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Sam Smith: The Glass Wall Of Media Coverage

The Glass Wall Of Media Coverage

By Editor Sam Smith

Dana Milbank's snotty attack on critics of White House behavior as revealed in the Downing Street memos illuminates a carefully concealed truth about the media: its definition of objectivity stops at the edge of anything left of center. Standard Democratic policy is okay, even a liberal quote or two, but anything further to the left is simply excluded from coverage unless - as in Milbank's case - it is there to ridicule.

Milbank's dislike for the left began long ago and writes of it in a style that might be called unmaturated preppie. For example, in September 2000 the Washington Post reporter said one of the presidential candidates, Ralph Nader, that his "only enemy is the corporation." Skull & Bonesman Milbank also described Greens as "radical activists in sandals." Since your editor was soon to speak with Nader at an event in Washington, I brought along a pair of sandals so Milbank's description would not be totally false. Of course, he didn't show up because Nader and the Greens fell into that classic media category: important enough to scorn but not important enough to cover.

Being among the last progressive journalists in the capital I am conscious of the massive disinterest of the rest of the media in anything left of center. When I started in 1964, my work was appealing enough to mainstream journalism to be offered jobs at the New York Times and the Washington Post. I was frequently called by journalists wanting to know what was going on in the civil rights or anti-war movement. These calls were seldom hostile: the left was a reality that needed to be covered and even the Post had some good reporters on the case. I tried, then as now, to serve as an helpful interpreter rather than as a rhetorical advocate and even developed a few friends along the way.

But these days I rarely get calls from the conventional media. Jim Ridgeway of the Village Voice, down the hall from my office, reports a similar phenomenon. Two guys with decades of history and background about progressive politics that is considered totally irrelevant by establishment Washington. The left, progressive movements, and social change are simply not thought to be worthy subjects by the corporate media - or by NPR for that matter.

Being a stat freak, I have some proof of this. I keep a record of every interview or call from a journalist. In the early 1990s the number of these calls began to increase, peaking in 1998 at 98 for the year. The following year, the calls dropped by a third, in part, I suspect, because I had been included (among a number of others) in the Clinton do-not-call list given to friendly reporters. (I had already been blacklisted by CSPAN and banned from the local NPR morning show). By 2001 - with the inauguration of a GOP president - the calls were down two-thirds from three years earlier, dropping to a mere 16 last year.

This is only a minor example of a major phenomenon. Every day, for example, I check about 75 websites. From the NY Times to Wonkette, the left is considered just not worth mentioning.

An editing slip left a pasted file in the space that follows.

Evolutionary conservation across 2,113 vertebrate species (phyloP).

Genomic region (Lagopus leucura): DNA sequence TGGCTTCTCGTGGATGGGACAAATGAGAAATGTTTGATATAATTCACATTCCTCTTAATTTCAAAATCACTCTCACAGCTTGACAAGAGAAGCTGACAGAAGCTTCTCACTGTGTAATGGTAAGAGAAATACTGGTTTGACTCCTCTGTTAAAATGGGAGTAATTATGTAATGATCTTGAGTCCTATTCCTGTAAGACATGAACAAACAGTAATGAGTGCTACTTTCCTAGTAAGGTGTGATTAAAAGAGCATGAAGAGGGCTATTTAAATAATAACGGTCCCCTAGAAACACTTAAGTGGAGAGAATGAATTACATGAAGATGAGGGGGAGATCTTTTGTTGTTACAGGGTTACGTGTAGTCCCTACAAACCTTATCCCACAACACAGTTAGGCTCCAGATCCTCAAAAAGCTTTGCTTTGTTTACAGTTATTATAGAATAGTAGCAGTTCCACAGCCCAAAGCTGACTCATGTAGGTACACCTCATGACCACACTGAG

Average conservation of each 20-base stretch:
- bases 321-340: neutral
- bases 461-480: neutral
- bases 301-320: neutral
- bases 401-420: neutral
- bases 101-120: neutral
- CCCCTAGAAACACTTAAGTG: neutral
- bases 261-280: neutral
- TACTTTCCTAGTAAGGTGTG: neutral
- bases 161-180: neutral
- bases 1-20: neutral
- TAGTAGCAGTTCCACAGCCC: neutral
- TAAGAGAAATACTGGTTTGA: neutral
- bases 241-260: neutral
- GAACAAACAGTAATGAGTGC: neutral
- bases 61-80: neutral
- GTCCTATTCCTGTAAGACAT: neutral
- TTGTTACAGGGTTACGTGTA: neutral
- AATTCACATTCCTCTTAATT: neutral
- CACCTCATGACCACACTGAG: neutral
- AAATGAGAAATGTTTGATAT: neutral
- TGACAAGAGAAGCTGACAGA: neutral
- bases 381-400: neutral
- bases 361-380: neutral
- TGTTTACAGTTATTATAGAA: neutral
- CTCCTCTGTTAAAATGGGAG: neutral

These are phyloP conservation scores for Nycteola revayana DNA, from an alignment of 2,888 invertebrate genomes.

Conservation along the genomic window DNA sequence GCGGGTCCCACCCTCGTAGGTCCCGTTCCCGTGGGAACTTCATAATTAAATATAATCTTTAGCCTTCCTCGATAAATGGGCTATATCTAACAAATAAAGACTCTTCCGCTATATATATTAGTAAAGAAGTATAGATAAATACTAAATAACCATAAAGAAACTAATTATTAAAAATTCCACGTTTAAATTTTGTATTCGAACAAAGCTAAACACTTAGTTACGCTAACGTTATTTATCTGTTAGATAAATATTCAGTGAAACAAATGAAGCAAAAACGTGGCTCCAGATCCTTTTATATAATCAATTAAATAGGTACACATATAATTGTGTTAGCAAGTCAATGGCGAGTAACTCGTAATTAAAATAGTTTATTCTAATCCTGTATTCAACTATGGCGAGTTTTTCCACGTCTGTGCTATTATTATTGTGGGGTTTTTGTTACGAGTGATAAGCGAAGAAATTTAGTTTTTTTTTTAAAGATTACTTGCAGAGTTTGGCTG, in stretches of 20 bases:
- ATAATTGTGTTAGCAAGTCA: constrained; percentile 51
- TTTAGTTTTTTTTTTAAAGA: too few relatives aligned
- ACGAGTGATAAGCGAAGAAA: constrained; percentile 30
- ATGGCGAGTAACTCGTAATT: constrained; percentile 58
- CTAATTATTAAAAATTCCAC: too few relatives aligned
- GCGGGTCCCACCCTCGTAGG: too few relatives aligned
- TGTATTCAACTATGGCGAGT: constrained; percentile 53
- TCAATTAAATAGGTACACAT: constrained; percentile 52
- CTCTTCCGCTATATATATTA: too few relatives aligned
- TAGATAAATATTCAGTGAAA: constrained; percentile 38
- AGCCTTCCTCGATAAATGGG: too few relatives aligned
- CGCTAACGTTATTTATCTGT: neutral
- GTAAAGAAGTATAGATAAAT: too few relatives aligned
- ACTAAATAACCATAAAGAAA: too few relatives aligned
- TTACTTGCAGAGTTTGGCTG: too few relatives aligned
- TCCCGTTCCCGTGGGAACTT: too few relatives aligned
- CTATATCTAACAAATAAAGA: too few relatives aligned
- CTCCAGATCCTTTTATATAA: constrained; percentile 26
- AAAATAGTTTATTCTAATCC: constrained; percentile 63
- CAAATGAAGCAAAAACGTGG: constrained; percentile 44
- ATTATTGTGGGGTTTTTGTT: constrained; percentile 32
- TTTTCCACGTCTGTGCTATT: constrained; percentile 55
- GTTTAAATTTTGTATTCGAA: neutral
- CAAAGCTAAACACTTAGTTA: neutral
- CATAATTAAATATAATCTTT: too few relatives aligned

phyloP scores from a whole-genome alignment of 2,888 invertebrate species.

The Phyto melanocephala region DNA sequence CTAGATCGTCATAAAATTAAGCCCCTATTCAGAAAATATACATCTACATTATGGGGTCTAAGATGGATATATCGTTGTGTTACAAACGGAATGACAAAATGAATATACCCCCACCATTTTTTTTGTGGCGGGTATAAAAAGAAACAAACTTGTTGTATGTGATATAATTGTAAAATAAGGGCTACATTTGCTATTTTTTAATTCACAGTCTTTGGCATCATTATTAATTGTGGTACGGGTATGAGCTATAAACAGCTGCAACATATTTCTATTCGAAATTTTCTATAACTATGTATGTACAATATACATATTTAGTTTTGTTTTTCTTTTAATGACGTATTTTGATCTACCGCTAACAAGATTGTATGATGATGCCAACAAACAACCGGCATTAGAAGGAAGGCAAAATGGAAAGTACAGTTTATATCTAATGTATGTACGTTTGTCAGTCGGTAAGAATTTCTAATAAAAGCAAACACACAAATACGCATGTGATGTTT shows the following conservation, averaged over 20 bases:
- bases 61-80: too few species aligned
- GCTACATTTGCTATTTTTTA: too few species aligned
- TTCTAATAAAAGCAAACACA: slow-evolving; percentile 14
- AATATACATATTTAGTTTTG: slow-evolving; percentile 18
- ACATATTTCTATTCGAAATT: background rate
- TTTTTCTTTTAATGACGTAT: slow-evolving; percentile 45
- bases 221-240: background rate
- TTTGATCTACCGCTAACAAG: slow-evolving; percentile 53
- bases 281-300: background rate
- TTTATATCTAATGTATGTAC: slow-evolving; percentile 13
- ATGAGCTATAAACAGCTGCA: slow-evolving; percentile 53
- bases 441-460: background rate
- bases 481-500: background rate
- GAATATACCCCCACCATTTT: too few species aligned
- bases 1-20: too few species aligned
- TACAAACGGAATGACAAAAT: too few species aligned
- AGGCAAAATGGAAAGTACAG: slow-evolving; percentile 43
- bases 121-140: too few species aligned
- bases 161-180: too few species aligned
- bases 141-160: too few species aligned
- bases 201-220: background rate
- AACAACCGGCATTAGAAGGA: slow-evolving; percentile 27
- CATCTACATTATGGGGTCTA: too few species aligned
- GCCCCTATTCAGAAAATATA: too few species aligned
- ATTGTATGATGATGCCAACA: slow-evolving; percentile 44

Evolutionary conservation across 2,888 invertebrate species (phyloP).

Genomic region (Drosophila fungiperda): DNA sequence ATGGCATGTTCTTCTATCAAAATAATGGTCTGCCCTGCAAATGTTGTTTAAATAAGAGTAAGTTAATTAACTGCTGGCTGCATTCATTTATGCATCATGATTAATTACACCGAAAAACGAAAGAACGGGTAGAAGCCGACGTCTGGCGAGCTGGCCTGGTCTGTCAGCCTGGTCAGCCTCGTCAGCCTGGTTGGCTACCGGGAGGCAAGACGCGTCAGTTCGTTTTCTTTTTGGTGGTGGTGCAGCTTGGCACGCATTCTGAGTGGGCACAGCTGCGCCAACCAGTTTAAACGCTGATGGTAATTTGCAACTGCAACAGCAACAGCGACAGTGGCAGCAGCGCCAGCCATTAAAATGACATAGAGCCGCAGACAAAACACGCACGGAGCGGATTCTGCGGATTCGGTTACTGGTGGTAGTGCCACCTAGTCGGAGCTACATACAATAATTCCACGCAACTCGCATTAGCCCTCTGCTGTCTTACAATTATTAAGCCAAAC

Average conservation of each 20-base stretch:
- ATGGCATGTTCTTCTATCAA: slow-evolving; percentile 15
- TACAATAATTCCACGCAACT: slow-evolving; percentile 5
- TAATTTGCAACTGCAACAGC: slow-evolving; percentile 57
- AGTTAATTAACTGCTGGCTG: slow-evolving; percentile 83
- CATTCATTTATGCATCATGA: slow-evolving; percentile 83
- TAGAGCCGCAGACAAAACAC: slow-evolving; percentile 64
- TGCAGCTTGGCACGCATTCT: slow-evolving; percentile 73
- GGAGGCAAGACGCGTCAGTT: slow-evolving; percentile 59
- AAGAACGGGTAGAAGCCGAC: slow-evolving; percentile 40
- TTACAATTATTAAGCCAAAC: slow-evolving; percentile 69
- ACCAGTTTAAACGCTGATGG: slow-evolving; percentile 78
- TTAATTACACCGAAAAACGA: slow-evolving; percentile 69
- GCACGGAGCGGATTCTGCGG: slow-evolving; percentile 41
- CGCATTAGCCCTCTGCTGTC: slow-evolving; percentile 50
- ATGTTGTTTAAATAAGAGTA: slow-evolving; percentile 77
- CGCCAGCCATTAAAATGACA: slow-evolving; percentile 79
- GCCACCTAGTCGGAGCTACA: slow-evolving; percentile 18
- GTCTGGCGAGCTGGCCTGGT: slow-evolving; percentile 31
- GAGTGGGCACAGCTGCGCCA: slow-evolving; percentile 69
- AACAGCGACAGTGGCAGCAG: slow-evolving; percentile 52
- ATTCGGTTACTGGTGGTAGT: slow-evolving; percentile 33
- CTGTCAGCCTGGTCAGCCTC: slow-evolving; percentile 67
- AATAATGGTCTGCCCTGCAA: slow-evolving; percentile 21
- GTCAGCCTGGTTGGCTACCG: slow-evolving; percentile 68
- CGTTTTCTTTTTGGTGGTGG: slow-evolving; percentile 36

Worse, the exception is that it is generally presumed amongst the media that progressive are fair targets for mockery. In a recent article in the faux hip Vanity Fair on Jeff Gannon, David Margolik and Richard Gooding offered as a positive that Gannon "balanced off some of the left-wingers in the room such as Russell Mokhiber, editor of the Corporate Crime Reporter, and a Naderite, who once asked McCellan whether, given the administration's support for the public display of the Ten commandments, President Bush believed that the commandment 'Thou shalt not kill' applied to the U.S. invasion of Iraq."

The fact that the authors considered that a stupid question tells much about the sorry state of Washington journalism. Further, Russell Mokhiber often tells more important truths in one column than Vanity Fair does in a whole issue.

The trend is also confirmed by Harry Jaffe of the Washingtonian who has published a list of a score of political blogs that DC journalists like. Not one is to the left of Democratic Party liberalism, which these days means saying, "right on" to whatever conservative Democrat is in charge. Of the 20 sites, only two are on my list - the libertarian Hit & Run and the poll-heavy Real Politics. The common characteristic of many of the others is their utter predictability.

Put simply, the media doesn't like the left, social change, Greens, or progressive thought. It deals with them by ignoring them or mocking them, in either case excluding them from its own perverted definition of objectivity.


MICHAEL GETLER, WASHINGTON POST OMBUDSMAN - The overwhelming majority of e-mails I received last week seemed to have been prompted by a write-in campaign sponsored mostly by Fairness & Accuracy in Reporting, a liberal, self-described media watchdog organization. Their target this time was a column by Post staff writer Dana Milbank on June 8 in which the term "wing nuts" was used. Many of the e-mailers said the reference disparaged the real concerns of many people that the administration misrepresented the situation that led the country to war. . .